The floating NAV rule is designed as a safeguard against the so-called first mover advantage, the fear that savvy investors who spot signs of trouble could dump their shares while the fund's share price is still at $1, even as the value of the underlying portfolio slumps below that mark. When the Reserve Primary Fund broke the buck in September 2008, announcing that it would no longer redeem shares on the dollar-for-dollar basis, it triggered a sell-off that saw investors pull some $300 billion out of institutional prime funds, or about 14% of the total assets in that sector. Credit markets seized up, freezing access to short-term financing, and the Treasury Department ultimately intervened with a temporary guarantee program to restore confidence in prime funds.

Champ explains that the SEC singled out prime funds because they have shown "the greatest proclivity for heightened redemptions and have the most potential for credit impairment."

"The floating NAV would not apply to retail money market funds, in particular, because those funds have not experienced heightened redemptions, even in times of market stress," Champ says. "The floating NAV also would not apply to government money market funds, primarily because the nature of those funds' investments does not expose them to the level of credit risk seen in prime money market funds." Some advocates had been pressing for the commission to apply the floating NAV rule to all classes of money market funds. White says that the agency opted for a more limited approach in to achieve the goal of stabilizing the market without undermining an important vehicle for retail investors who "have come to rely on the liquidity and stability of money market funds."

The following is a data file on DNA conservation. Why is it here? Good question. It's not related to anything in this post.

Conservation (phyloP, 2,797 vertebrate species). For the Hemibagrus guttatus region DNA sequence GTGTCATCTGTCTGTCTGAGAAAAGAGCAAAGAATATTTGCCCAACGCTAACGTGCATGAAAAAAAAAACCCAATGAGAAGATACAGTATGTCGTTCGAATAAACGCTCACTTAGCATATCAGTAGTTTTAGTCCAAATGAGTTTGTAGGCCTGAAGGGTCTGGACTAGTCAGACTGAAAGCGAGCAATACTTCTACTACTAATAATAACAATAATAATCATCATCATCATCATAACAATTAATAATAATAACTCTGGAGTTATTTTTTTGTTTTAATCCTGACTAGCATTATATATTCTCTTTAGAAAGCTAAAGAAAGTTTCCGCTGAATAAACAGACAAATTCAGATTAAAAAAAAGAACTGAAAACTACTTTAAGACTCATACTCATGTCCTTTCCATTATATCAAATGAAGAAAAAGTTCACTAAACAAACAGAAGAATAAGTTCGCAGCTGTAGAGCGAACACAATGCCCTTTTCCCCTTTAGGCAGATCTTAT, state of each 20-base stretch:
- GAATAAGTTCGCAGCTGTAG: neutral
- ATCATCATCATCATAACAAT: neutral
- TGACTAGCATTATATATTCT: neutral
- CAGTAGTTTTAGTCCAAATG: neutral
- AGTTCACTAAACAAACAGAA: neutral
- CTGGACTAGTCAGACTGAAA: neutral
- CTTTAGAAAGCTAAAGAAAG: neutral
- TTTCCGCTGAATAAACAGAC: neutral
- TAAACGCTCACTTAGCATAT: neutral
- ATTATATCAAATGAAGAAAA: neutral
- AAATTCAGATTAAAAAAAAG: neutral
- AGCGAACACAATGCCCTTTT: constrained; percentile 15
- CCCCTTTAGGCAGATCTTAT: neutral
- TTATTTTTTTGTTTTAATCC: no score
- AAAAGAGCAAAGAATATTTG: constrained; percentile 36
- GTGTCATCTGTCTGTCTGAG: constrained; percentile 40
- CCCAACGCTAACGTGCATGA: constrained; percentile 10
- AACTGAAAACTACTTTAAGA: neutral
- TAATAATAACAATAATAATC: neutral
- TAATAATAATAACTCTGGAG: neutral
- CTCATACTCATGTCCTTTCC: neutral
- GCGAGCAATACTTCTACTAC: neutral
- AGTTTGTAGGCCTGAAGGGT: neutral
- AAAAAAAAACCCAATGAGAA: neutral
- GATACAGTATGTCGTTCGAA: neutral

"All money market funds are not alike," she says.


The SEC is also rolling out a new set of requirements for disclosures, diversification and stress testing. Under those rules, for instance, funds on a daily basis will have to post information on their websites about liquid asset levels, net inflows and outflows, and per-share market NAVs. The stress-testing provision will require funds to gauge their ability to maintain a 10% weekly asset liquidity rate, and to game out how they would mitigate principal volatility in a set of hypothetical scenarios. In addition to the floating NAV requirement, the SEC is authorizing the boards of institutional prime and retail funds to impose liquidity fees and redemption gates at times of stress to prevent runs and avoid the spillover that occurred in 2008. Under those provisions, if a fund's weekly liquid assets dipped below 30% of its total assets, the board would have the ability to impose a fee of up to 2% on all redemptions. Boards would be required to impose a liquidity fee of 1% in the event that weekly liquid assets fell below 10%.


Two of the five commissioners voted against the money market fund rules. Democrat Kara Stein warned that the gates provision could backfire, and in times of stress compel certain investors to cash in their shares ahead of the gate dropping, leaving others with their assets frozen. Michael Piwowar, a Republican, took issue with the decision to pair the floating NAV with the fees and gates proposal. While he favors fees and gates, Piwowar warns that the floating NAV would fail to guard against a run and could actually prompt sophisticated investors to redeem shares early when they observe signs of declining liquidity in a fund, exactly the first mover advantage the rule seeks to prevent.